Turn On The Lights

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I would be willing to bet that most people, when asked what the symbol of the state of Israel is, would respond “the Magen David – the Star of David.” But while the Star of David adorns the flag of Israel, the fact is, it is not the symbol of the state of Israel! The symbol is found in the Book of Numbers, in the Torah portion, Behaalotecha – “to kindle,” kindling the menorah in the Tabernacle.

It is the menorah that stands outside Israel’s Knesset that is the official symbol of Israel.

But as basic as this symbol is, everything about the menorah is shrouded in mystery. What did it look like? The Temple menorah had seven lamps, but if you look on the walls of a lot of synagogues, there are six; one lamp is missing, just to show that this is not the Temple menorah.

In fact, Maimonides provides us with a completely different depiction of what the Temple menorah looked like … and no one knows for sure. Just as no one knows for sure what happened to the menorah. Yes, it was taken into exile, but what then? Perhaps we need Indiana Jones to find it because we haven’t the slightest idea of where it might be. There are theories ranging from Istanbul to Iran to the Vatican.

It would seem that the one thing we would know for sure is what was the purpose of the menorah? But here, too, there seems to be differences of opinion. Some say the menorah is meant as a symbol of the nation of Israel to be a “light unto the nations.” Others say that the seven branches represent the seven heavenly bodies known in ancient times. And then there are those who say that the seven lights allude to the branches of human knowledge; with the light of G-d in the center.

So let me tell you this: I don’t know for sure what the menorah looked like … I don’t know for sure what happened to it. But I do know for sure exactly why we were told to kindle the menorah in the Temple and it has nothing to do with the seven spheres, or the “light of the world” or “light unto the nations.” What was the real reason for the menorah? So that there would be light in the Tabernacle! That’s the reason … plain and simple! Although we memorialize the menorah by the Ner Tamid – the Eternal Light that glows in every synagogue – that light is called “eternal” not because the menorah burnt all the time in the Temple, it’s called “eternal” because it burned every day in the Temple. But it didn’t burn for 24 hours a day. You know when it burned? At night! You know why? Because it was dark. Yes, it got very dark in the Temple at night. That’s why there was a menorah … the menorah made it possible to see what you were doing and to know what’s going on.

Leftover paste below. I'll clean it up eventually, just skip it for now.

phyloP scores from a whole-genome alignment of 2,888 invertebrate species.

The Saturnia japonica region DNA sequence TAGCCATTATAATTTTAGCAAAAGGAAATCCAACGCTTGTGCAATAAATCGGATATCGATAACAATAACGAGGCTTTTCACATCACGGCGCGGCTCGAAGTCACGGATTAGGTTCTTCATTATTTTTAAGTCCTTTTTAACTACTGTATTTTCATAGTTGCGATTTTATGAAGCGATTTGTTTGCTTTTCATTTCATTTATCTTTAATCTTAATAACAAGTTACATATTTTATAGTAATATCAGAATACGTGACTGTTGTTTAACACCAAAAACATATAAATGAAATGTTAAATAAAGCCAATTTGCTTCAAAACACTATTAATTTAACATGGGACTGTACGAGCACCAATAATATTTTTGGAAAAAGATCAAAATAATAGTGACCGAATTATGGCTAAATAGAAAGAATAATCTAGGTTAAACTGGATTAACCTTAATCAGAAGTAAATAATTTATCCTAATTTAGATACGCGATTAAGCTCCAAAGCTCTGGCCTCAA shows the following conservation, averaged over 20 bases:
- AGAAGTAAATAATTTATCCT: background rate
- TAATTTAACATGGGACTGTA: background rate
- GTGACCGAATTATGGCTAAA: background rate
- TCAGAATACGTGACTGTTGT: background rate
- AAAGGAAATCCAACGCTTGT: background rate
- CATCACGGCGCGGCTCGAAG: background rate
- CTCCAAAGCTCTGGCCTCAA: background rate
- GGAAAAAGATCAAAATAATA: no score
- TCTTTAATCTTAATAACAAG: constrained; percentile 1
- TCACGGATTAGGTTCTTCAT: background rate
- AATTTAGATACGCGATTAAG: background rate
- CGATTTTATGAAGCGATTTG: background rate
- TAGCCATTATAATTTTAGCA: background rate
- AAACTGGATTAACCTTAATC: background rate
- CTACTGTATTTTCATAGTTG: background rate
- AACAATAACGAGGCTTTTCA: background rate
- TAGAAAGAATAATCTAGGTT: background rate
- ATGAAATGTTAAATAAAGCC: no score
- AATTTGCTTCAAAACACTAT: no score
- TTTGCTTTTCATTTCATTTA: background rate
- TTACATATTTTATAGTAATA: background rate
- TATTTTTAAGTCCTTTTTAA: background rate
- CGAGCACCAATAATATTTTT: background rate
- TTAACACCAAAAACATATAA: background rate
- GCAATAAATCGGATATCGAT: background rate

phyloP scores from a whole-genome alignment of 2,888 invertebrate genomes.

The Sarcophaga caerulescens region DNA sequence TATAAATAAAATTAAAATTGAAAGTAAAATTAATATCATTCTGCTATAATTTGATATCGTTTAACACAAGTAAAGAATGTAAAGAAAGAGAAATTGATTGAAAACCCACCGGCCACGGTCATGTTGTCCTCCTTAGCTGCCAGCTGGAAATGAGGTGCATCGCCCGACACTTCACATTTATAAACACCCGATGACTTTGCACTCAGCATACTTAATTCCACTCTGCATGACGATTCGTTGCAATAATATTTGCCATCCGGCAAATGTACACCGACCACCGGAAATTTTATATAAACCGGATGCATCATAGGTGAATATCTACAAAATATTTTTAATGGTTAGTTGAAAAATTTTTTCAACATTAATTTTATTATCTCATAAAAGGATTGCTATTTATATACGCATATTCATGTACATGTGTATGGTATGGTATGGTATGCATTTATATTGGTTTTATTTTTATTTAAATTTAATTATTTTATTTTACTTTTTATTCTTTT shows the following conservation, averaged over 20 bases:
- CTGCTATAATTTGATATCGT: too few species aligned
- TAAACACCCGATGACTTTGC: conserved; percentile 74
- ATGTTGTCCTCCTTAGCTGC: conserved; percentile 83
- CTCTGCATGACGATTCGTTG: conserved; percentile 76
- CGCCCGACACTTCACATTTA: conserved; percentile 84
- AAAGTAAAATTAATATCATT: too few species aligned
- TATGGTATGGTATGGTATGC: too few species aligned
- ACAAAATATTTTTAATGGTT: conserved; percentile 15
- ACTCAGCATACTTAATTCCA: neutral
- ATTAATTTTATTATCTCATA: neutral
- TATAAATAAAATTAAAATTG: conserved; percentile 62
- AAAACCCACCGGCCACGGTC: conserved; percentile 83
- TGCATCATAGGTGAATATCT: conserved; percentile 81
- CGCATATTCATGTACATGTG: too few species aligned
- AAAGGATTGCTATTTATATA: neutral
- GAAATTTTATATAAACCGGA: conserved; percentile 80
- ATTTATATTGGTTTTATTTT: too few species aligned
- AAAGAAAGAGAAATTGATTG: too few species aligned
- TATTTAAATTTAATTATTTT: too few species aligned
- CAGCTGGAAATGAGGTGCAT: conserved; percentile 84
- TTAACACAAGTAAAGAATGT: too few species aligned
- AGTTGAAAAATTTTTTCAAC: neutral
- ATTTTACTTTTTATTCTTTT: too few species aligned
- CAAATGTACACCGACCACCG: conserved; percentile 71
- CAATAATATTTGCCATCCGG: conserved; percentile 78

You might be interested to know that this is the same reason why every Friday night we have the sacred ritual of lighting the Shabbat candles in our home. All sorts of mystical and poetic reasons are given for this. But the real reason for lighting the Shabbat candles is because you are not allowed to turn on a light on Shabbat and if the candles were not lit before Shabbat, the home would be dark.

Judaism does not want us to be in the dark. That’s no way to live! In fact, the Torah itself is referred to as “Torah Ohr – the Light of Torah.” The Jewish person must be aware, informed and indeed, enlightened.

It is interesting to note that the menorah is the only temple article that Jewish tradition has us remember in the synagogue through the Ner Tamid. We don’t have an altar or a basin; all that and more was needed in the Temple. But light? Light we need: at all times and under all circumstances.

Let us remember where Israel’s menorah – its symbol – comes from. When the State of Israel chose the Menorah as the new state’s emblem, no one knew exactly what the original Menorah in the ancient Temple had looked like. Then some remembered the sculptured reproduction of the Menorah on the arch of Titus, built when the Romans exiled us from our land. On the side of the arch are sculptured images of the Temple vessels, including the menorah, being taken into exile with the words: “Judea capta – Judea is captured, Judea is vanquished.” This reproduction was copied and made into the national emblem of Israel. Out of the very jaws of defeat, out of the symbol of the destruction and humiliation of our people, we were able to find a symbol: the rebirth and new beginning of the Jewish state. Through everything we’ve been through, L’yehudim hayta ora v’simcha – for the Jewish people, there always has been light, and joy.